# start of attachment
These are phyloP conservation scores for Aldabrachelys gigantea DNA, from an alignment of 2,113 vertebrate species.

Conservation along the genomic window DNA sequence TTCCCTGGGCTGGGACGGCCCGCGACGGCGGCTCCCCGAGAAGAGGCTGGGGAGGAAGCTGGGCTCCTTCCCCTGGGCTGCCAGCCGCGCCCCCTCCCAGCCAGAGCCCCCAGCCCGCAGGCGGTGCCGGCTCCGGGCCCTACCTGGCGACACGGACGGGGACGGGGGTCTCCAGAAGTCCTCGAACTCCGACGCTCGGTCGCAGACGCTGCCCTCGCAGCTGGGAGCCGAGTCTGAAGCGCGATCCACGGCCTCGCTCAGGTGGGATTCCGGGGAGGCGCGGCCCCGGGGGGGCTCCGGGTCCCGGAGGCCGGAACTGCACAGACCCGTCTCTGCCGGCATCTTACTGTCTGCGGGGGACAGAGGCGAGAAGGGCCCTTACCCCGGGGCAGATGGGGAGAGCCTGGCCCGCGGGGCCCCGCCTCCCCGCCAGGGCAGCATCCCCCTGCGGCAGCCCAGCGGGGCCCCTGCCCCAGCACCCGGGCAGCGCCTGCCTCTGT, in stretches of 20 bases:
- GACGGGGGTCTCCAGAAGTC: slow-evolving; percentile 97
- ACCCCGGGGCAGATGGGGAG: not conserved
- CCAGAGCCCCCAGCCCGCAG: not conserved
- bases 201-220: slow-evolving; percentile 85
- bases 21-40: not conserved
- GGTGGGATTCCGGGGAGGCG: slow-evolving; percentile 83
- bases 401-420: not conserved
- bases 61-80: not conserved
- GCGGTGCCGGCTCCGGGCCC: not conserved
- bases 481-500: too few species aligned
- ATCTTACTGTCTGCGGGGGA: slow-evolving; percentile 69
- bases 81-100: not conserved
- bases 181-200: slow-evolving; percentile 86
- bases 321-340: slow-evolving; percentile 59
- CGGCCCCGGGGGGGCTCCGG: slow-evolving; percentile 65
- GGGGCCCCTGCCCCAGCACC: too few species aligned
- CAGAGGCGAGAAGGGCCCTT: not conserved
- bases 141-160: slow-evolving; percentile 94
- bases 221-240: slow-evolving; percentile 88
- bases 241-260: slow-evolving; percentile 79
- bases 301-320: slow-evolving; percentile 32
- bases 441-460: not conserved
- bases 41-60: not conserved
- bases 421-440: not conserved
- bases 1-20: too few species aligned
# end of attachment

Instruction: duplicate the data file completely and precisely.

These are phyloP conservation scores for Aldabrachelys gigantea DNA, from an alignment of 2,113 vertebrate species.

Conservation along the genomic window DNA sequence TTCCCTGGGCTGGGACGGCCCGCGACGGCGGCTCCCCGAGAAGAGGCTGGGGAGGAAGCTGGGCTCCTTCCCCTGGGCTGCCAGCCGCGCCCCCTCCCAGCCAGAGCCCCCAGCCCGCAGGCGGTGCCGGCTCCGGGCCCTACCTGGCGACACGGACGGGGACGGGGGTCTCCAGAAGTCCTCGAACTCCGACGCTCGGTCGCAGACGCTGCCCTCGCAGCTGGGAGCCGAGTCTGAAGCGCGATCCACGGCCTCGCTCAGGTGGGATTCCGGGGAGGCGCGGCCCCGGGGGGGCTCCGGGTCCCGGAGGCCGGAACTGCACAGACCCGTCTCTGCCGGCATCTTACTGTCTGCGGGGGACAGAGGCGAGAAGGGCCCTTACCCCGGGGCAGATGGGGAGAGCCTGGCCCGCGGGGCCCCGCCTCCCCGCCAGGGCAGCATCCCCCTGCGGCAGCCCAGCGGGGCCCCTGCCCCAGCACCCGGGCAGCGCCTGCCTCTGT, in stretches of 20 bases:
- GACGGGGGTCTCCAGAAGTC: slow-evolving; percentile 97
- ACCCCGGGGCAGATGGGGAG: not conserved
- CCAGAGCCCCCAGCCCGCAG: not conserved
- bases 201-220: slow-evolving; percentile 85
- bases 21-40: not conserved
- GGTGGGATTCCGGGGAGGCG: slow-evolving; percentile 83
- bases 401-420: not conserved
- bases 61-80: not conserved
- GCGGTGCCGGCTCCGGGCCC: not conserved
- bases 481-500: too few species aligned
- ATCTTACTGTCTGCGGGGGA: slow-evolving; percentile 69
- bases 81-100: not conserved
- bases 181-200: slow-evolving; percentile 86
- bases 321-340: slow-evolving; percentile 59
- CGGCCCCGGGGGGGCTCCGG: slow-evolving; percentile 65
- GGGGCCCCTGCCCCAGCACC: too few species aligned
- CAGAGGCGAGAAGGGCCCTT: not conserved
- bases 141-160: slow-evolving; percentile 94
- bases 221-240: slow-evolving; percentile 88
- bases 241-260: slow-evolving; percentile 79
- bases 301-320: slow-evolving; percentile 32
- bases 441-460: not conserved
- bases 41-60: not conserved
- bases 421-440: not conserved
- bases 1-20: too few species aligned